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AMD GPU Driver Developers Pursuing New HDR Display Work For Linux

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  • #21
    Originally posted by [email protected] View Post
    True HDR displays cost a lot of money. Most of what you found out there is mediocre (for HDR standards) panels with only 300/400 nits, nowhere near de 1000/1400 nits of a real one. Hence the lack of enthusiasm on the Linux (developer) crowd for these things.

    I imagine that, having to choose, most developers will invest on a better CPU/memory, than on a fancy display that features something they don't need on their normal workflow.
    I'm more interested in wide colour gamut and not insane levels of brightness.........I'm good with 300 nits, thanks.

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    • #22
      Originally posted by sandy8925 View Post

      I'm more interested in wide colour gamut and not insane levels of brightness.........I'm good with 300 nits, thanks.
      Colormangement is a mess in Linux, as well as it is on windows.

      Popping colors sell in the store, that´s why a lot of monitors have significantly larger color gamuts than sRGB.. They traditionally have, as these cathode ray monitors had a very large color gamut, compared to the early TFTs..

      Correct behaviour would be to interpret all "legacy" 8bit content as sRGB if not marked otherwise (like some pictures or movies). So basically have 10/12bit output form the compositor to the display and hammer down any 8bit surface that does not define a colorspace and or brightness to sRGB 200nits or something like that.

      If you do this, the hole GUI tends to leak really sad / colorless..
      Windows implemented it that way in their first "HDR" implementation. People started to complain widely that their screen looks "washed out" when enabling HDR, that´s why they changed it back, such that only the peak brightness is limited for surfaces not advertising any color support but the gamut is display native / wrong.
      In later versions they added a setting to change the peak brightness for "SDR" content.

      IMHO the best solution would be to always interpret legacy content as sRGB, or at least make it user settable in the compositor.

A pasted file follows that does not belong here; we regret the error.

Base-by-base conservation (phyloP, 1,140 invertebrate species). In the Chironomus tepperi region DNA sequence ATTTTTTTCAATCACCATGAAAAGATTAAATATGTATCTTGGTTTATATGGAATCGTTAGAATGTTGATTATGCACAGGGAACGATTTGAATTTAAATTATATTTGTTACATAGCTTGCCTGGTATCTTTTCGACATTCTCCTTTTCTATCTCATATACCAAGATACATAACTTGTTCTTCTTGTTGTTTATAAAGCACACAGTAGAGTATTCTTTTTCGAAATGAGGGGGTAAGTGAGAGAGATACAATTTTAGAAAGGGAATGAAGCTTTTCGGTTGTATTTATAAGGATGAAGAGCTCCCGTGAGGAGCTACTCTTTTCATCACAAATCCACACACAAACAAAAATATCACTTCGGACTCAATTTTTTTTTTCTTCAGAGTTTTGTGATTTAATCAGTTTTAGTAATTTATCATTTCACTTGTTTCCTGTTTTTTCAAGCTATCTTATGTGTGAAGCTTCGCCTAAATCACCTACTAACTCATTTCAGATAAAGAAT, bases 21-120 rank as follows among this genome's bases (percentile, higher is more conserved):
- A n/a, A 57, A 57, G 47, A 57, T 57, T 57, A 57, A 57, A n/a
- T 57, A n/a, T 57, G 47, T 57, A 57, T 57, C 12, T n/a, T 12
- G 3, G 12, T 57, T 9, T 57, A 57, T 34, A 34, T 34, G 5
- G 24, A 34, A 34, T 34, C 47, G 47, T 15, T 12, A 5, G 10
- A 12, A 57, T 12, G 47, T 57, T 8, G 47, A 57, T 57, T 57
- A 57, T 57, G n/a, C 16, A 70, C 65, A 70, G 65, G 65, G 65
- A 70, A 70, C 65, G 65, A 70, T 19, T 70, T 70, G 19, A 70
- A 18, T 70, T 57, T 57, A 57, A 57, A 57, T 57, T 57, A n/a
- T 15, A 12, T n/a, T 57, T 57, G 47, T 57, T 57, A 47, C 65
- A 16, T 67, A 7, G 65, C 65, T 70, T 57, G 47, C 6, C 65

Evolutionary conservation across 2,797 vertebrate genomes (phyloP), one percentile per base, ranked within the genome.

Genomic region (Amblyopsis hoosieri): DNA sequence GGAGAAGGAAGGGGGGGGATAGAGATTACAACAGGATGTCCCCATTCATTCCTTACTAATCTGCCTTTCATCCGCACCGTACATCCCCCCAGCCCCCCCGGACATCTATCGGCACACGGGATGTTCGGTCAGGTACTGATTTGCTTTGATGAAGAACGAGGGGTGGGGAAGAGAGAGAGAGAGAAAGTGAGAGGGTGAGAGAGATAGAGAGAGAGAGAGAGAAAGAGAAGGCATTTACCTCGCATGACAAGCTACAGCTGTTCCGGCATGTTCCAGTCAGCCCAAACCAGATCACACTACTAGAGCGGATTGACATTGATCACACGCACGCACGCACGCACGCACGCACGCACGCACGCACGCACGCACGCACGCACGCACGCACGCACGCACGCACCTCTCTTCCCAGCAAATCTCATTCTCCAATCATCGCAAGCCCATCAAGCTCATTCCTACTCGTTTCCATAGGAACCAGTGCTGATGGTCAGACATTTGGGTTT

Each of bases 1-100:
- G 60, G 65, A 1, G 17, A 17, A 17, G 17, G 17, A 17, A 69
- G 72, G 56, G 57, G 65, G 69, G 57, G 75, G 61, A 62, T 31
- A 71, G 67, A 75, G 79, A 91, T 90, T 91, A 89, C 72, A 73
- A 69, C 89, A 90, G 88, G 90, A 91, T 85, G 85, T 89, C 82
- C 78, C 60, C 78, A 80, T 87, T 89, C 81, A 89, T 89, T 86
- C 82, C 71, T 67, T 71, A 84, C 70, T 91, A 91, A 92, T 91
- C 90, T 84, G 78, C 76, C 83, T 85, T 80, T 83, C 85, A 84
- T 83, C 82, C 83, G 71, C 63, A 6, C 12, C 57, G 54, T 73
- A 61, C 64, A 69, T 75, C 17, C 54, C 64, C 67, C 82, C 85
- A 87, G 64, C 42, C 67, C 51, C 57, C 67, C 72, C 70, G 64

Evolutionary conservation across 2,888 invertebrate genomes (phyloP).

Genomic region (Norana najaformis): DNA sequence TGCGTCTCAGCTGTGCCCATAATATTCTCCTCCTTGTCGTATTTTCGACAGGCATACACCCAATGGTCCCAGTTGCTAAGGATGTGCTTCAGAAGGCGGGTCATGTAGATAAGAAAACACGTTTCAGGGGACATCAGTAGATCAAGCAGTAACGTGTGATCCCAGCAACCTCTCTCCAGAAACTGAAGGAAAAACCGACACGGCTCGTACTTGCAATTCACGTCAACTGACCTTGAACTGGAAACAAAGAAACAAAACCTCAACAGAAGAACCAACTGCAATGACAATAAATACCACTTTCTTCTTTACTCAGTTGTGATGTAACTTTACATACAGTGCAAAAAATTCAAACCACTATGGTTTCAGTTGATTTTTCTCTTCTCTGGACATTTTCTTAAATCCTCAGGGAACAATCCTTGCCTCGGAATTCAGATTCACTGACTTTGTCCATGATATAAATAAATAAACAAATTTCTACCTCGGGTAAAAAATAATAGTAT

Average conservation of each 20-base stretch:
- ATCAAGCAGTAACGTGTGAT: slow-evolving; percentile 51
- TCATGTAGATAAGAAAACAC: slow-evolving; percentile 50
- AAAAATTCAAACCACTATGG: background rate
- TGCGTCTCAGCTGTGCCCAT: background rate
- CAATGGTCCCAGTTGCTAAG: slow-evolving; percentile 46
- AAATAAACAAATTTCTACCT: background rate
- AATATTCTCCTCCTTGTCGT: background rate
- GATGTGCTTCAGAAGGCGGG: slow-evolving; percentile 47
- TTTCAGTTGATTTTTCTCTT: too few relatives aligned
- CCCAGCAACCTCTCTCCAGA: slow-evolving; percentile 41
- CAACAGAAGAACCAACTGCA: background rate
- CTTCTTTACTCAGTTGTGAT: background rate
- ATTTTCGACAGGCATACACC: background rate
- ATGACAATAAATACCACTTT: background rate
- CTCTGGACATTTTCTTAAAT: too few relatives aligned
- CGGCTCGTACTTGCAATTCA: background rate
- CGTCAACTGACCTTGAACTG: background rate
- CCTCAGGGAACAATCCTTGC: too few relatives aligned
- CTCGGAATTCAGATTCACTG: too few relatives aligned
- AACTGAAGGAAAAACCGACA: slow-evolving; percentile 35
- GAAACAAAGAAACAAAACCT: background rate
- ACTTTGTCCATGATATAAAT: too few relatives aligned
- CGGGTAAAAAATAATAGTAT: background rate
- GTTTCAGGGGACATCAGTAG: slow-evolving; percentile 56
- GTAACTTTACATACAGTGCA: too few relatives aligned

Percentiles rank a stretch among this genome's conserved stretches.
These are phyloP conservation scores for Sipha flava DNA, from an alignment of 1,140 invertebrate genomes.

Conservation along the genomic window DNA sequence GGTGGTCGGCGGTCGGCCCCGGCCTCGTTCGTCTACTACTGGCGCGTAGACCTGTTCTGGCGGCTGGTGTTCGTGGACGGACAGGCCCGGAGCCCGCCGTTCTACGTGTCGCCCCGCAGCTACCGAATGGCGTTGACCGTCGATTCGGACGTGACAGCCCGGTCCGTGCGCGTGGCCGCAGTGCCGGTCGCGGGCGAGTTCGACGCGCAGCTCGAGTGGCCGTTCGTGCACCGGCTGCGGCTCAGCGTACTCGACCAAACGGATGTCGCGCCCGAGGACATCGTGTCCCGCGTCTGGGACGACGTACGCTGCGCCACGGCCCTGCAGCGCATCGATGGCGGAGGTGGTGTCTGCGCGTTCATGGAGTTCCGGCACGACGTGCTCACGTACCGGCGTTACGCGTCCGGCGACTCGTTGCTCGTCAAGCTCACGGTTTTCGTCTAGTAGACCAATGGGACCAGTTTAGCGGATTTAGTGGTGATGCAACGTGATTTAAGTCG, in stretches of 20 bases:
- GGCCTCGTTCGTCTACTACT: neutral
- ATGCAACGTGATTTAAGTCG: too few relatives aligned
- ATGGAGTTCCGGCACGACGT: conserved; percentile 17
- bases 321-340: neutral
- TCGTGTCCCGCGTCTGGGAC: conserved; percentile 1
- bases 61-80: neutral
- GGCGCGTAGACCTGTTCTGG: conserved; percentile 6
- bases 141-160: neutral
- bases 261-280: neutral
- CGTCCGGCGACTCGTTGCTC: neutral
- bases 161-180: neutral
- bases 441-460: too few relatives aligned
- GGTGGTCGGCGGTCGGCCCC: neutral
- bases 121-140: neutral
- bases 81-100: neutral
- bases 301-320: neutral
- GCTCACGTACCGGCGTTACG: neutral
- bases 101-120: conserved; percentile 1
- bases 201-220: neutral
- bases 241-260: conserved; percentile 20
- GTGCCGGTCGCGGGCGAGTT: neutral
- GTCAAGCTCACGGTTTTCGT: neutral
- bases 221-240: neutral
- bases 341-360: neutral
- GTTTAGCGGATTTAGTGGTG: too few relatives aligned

Furthermore current "Color Managed" applications basically do the color space conversions inside the app. They just read the monitor profile and map their output to the monitor profile. This works, but is the wrong way arround for the future IMHO.. The app should mark the surface it is rendering with a specific colorspace / gamma curve and the compositor / graphics stack of the OS should do all the mapping to the output devices...

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      • #23
        Originally posted by dimko View Post
        about first, it's not apples to apples, but what can be said about bad HDR can be said about good SDR screens:
        https://www.youtube.com/watch?v=0srgPxK-WhQ

        If you dont need games and videos on screen or pro video editing - 1080P 30 hz LCD is enough for you, no?
        most people who actively use computers do at least some of this on daily basis. Heck, even youtube supposedly supports HDR.
        The youtube video shows how the current "HDR" is often doing things wrong. When a monitor is running in "SDR" mode, the game can squeeze brightness of the scene to within SDR range without losing details in bright region or dark region. In HDR mode, they ought to be capable to make bright region truly brighter (and/or dark region truly darker) without any loss of detail either. How much brighter the bright region can go does depend on the monitor capacity but in no case should the enabling of "HDR" cause blunt white-clamping.

        SDR monitors / printed photo need strong local tone mapping to keep everything clear in high contrast scene. With an HDR monitor, the same clarity can be achieved with weaker tone mapping. How many nits a monitor shines is no excuse to loss of detail in bright region / dark region in scene. Loss of detail is either artistic choice, or lazy technology because doing things properly is deemed too computational intensive.

        Originally posted by dimko View Post
        Nope, you can't do that really. Someone said something stupid and someone repeated.

        You do have light bulbs in your room or have seen sun, right?
        And even then HDR monitors are NOWHERE as bright as those two. Otherwise everyone would buy screens to light up giant spaces, like football stadions. It's LCD, so it will save tonnes of money on power, right
        I don't stare at the light bulb or the sun directly, especially not for a long period.​ But for media content creators, I agree they may want a screen with the "HDR white" maximized when authoring / editing.
        Last edited by billyswong; 01 May 2021, 10:52 PM.

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